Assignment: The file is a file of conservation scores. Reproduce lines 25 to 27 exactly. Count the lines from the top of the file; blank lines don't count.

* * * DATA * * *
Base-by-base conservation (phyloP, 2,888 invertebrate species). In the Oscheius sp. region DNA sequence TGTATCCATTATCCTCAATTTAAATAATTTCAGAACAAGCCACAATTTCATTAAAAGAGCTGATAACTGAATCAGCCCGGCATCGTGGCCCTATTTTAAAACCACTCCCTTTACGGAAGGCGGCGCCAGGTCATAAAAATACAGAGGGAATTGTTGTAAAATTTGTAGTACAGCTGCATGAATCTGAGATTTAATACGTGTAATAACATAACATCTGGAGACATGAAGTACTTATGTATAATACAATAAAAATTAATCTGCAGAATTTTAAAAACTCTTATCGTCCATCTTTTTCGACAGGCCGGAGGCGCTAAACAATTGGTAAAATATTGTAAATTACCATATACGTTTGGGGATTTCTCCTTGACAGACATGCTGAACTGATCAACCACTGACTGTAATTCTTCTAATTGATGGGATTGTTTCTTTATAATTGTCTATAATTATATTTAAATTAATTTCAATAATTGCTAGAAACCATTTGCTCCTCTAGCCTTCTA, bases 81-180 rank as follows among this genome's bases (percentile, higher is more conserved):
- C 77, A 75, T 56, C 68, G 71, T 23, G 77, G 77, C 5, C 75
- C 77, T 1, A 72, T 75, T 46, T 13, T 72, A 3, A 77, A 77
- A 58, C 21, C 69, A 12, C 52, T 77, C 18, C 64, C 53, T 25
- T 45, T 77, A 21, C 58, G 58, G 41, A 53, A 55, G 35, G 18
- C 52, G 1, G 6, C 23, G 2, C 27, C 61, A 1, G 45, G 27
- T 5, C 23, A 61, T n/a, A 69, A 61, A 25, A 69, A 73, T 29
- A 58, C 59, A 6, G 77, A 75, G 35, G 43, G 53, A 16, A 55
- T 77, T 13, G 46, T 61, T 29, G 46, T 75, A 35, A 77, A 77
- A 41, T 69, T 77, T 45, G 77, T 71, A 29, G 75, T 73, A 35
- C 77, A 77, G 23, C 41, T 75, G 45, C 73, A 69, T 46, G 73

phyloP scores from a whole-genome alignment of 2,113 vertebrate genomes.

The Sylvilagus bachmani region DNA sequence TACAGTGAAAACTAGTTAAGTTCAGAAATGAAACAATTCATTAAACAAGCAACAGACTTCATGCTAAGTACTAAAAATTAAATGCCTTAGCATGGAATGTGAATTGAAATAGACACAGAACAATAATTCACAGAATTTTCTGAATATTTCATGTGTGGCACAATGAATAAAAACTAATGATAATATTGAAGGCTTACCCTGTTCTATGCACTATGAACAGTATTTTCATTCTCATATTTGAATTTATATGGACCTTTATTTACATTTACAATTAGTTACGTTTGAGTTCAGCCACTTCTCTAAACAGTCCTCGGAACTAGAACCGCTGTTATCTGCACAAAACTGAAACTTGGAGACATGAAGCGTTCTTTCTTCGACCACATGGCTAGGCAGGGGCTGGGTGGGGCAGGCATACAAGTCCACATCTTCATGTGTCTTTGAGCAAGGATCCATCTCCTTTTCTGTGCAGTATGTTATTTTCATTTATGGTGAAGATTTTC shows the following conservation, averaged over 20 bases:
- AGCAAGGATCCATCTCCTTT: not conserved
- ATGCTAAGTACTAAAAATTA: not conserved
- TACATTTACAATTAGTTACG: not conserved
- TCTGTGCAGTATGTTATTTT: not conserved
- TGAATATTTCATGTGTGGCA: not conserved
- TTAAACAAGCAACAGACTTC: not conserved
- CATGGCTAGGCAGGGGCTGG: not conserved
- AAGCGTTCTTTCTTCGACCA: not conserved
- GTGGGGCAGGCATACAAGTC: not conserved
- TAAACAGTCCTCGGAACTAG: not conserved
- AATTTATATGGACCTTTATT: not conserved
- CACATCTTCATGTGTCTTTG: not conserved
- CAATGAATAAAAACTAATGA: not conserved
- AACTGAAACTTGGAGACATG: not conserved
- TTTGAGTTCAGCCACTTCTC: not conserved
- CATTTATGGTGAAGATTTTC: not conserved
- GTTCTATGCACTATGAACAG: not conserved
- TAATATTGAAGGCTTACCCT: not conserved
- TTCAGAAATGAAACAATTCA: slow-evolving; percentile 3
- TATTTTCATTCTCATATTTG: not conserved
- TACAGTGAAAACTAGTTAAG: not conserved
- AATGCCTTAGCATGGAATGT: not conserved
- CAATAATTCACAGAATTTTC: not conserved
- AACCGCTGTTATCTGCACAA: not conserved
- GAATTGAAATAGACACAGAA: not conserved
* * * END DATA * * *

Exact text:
- CACATCTTCATGTGTCTTTG: not conserved
- CAATGAATAAAAACTAATGA: not conserved
- AACTGAAACTTGGAGACATG: not conserved